On Twitter, I’m a Teacher/ On Mastodon, I’m a Writer

Last month’s theme in CLMOOC to “audit” our digital lives and activities has been quite valuable. I’ve done some weeding of followers/following in Twitter and beyond, and cut back on my email notifications designed to draw me into social media spaces. I’ve spent time thinking about the role of social media, and my use of it.

One observation that I made about myself is this: On Twitter, my identity is mostly as a teacher, talking learning and connecting with other teachers. But on Mastodon (a federated social network free of corporate influence), I feel like I am a writer.

Of course, there is overlap — I sometimes write about teaching in Mastodon and I sometimes make and share other kinds of work than educational pieces on Twitter — but my digital identity has sort of solidified in those spaces on one spectrum or the other (at least, in my head).

I noticed this landscape as I was culling through and removing hundreds of followers and those I follow on Twitter (literally, I think I cut back on nearly 1000 people, and counting, as I continue to prune), and thinking about why I would keep whom I kept. Mostly, those who remained were connected to education. Which makes sense. I write a lot and share a lot about being a teacher. I ask for resources from other teachers. My hashtags that I follow in Tweetdeck are nearly all related to learning and teaching.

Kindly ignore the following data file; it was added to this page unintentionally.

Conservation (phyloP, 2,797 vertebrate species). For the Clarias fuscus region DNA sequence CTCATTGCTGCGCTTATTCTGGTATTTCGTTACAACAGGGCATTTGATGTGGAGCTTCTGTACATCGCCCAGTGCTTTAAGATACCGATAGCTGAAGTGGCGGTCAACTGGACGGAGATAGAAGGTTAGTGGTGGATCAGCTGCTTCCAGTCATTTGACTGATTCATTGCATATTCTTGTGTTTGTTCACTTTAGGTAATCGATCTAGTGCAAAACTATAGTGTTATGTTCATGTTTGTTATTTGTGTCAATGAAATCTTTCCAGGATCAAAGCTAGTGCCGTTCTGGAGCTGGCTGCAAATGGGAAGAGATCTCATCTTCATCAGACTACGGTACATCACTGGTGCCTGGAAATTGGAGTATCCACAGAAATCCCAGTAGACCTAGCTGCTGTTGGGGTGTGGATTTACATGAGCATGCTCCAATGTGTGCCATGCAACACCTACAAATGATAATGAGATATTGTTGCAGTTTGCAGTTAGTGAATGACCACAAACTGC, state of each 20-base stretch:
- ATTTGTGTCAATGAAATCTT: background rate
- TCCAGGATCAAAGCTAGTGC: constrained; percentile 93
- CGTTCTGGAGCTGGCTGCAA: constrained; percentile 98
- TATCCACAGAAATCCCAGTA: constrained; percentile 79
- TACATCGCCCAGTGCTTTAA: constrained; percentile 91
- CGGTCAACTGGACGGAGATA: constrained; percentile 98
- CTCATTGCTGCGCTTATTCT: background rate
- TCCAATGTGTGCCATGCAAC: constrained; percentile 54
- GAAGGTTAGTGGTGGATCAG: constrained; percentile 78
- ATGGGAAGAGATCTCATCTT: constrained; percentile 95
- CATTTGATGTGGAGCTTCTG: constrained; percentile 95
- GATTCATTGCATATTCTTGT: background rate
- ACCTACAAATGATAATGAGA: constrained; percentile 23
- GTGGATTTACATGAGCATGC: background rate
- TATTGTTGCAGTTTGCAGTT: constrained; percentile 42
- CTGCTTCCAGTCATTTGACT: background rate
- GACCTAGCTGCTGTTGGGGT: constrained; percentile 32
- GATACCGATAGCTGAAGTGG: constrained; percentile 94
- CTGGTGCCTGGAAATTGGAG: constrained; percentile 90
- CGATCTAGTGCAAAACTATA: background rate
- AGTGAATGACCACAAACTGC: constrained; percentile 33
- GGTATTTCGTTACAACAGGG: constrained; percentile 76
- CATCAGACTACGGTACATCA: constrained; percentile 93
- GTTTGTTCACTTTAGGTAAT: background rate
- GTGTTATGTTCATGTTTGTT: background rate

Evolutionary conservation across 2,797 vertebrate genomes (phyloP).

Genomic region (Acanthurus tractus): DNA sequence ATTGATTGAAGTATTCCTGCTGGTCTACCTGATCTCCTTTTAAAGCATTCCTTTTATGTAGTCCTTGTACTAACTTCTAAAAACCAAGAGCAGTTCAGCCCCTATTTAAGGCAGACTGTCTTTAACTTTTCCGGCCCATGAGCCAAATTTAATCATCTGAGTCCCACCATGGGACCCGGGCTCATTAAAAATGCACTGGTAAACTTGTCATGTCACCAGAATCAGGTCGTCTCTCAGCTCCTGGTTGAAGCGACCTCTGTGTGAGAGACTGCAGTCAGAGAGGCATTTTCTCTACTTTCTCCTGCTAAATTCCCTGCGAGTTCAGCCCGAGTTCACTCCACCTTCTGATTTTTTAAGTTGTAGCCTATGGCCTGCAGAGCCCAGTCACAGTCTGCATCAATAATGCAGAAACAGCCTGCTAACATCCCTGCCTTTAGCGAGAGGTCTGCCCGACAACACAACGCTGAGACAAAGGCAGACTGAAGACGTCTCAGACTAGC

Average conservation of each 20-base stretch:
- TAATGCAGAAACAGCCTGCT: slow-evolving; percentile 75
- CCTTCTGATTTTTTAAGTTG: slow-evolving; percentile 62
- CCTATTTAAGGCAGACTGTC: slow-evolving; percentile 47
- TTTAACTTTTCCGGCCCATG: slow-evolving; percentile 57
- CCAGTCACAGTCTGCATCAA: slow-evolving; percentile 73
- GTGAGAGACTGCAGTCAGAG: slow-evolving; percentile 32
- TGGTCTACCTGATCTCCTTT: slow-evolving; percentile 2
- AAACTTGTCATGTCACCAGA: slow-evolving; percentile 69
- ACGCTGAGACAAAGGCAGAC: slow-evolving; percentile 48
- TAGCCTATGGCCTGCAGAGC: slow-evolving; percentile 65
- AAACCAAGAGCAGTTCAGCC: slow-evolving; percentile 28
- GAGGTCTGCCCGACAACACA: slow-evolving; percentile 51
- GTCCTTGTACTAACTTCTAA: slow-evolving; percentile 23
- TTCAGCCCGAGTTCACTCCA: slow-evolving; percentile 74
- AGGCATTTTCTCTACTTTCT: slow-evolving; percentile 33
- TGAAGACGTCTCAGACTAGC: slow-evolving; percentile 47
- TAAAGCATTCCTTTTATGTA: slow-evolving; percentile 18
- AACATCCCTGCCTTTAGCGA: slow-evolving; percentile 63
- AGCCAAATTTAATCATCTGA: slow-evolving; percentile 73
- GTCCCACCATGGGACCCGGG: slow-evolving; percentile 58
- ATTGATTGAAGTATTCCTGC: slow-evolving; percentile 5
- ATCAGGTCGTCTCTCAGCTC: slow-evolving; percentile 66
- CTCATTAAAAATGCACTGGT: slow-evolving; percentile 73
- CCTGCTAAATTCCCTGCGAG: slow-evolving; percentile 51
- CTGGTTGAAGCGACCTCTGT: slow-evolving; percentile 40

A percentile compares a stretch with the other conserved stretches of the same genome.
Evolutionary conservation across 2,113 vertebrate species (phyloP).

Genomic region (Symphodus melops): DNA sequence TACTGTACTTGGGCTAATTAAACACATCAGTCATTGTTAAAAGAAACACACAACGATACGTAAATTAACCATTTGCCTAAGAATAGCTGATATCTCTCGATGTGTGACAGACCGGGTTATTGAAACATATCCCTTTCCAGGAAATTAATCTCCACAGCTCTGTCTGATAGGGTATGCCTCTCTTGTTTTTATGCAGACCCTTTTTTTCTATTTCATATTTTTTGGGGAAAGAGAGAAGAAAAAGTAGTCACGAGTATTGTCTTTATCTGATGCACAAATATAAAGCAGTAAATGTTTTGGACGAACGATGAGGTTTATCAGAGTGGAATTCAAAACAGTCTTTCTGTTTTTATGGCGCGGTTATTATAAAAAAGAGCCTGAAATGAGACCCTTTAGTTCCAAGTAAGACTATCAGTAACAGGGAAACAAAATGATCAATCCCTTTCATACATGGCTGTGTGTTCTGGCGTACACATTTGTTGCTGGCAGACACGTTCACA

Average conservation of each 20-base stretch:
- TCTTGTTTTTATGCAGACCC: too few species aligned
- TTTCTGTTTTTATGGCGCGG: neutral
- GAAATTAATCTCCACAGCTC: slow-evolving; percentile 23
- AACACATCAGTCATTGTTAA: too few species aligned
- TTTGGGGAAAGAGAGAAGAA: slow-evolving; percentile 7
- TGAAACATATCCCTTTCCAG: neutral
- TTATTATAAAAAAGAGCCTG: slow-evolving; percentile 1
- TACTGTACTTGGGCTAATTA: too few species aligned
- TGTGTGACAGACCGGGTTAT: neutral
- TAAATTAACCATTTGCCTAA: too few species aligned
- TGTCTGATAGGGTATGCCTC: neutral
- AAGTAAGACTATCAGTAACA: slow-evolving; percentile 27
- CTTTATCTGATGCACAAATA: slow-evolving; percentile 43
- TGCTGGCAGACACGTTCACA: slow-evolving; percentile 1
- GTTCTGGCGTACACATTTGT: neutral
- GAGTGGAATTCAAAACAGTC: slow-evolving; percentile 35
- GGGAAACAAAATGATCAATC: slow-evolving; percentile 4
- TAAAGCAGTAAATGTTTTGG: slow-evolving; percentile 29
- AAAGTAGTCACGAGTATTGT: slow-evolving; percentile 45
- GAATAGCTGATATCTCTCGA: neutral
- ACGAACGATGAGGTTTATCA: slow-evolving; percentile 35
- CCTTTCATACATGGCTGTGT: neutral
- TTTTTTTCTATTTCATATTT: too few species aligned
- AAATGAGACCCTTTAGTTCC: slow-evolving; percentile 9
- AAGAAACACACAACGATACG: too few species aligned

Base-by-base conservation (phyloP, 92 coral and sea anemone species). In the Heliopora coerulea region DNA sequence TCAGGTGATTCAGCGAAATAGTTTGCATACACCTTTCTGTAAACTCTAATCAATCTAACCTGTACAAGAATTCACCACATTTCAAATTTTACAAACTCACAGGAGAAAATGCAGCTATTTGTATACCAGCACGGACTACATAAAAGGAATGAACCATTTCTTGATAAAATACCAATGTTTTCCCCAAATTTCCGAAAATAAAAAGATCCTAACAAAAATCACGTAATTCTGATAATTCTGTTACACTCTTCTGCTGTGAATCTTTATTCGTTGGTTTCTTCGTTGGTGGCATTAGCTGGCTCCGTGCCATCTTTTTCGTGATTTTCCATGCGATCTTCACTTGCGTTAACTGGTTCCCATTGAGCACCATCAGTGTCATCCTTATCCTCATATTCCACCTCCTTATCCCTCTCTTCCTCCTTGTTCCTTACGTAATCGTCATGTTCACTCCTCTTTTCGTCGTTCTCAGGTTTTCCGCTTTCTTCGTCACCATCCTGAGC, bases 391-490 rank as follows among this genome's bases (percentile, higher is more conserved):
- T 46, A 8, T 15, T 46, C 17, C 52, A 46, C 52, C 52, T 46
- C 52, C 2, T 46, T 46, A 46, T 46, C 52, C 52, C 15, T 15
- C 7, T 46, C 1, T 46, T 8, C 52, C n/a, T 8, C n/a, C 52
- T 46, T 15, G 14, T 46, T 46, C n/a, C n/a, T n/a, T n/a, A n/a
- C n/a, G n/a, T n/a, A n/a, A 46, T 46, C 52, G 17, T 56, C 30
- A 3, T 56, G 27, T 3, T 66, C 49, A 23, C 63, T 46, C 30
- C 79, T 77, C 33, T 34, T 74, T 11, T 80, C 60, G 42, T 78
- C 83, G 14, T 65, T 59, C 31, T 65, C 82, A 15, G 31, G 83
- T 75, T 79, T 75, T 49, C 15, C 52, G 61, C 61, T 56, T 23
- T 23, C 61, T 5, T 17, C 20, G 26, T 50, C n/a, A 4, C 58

In Mastodon, that is not the case. There, I write and share spaces with other writers. Some are fellow teachers (with overlaps in Twitter, even) but even they are less likely to go on about teaching. We write about other things there. I’ve taken to writing in a “small stories” section of Mastodon with regularity. I also share small poems and pull out small quotes from books I am reading. (Small as a form of writing is a common theme for me in Mastodon).

Now, some of this observation of Twitter-teacher/Mastodon-writer is due to the folks who inhabit the spaces, I think. I have long been connected to other teachers, mostly through National Writing Project, since my first day of Twitter, thanks to the guidance of my friend, Bud Hunt. My entry point was a network of teachers, with mostly a United States connection.

In Mastodon, what I see are all sorts of other people in other professions, from other parts of the world. There are computer programmers, social activists, social service workers, artists and animators, professional clowns and more. I’ve tapped into something grander than Twitter, and it feels like a more nurturing space for writing. Maybe that’s because Mastodon is still fairly small in size and reach. It’s also due to the underlying philosophical concept of Mastodon — that the users are in control of the network, not the network itself (for, there is no main organization overseeing it all — it is spread out across many servers in a federated space).

And here? This blog? I think this blog is the space is where those two worlds — teacher and writer — often intersect, collide and sometimes even crash.

Peace (writing it, learning it, teaching it),

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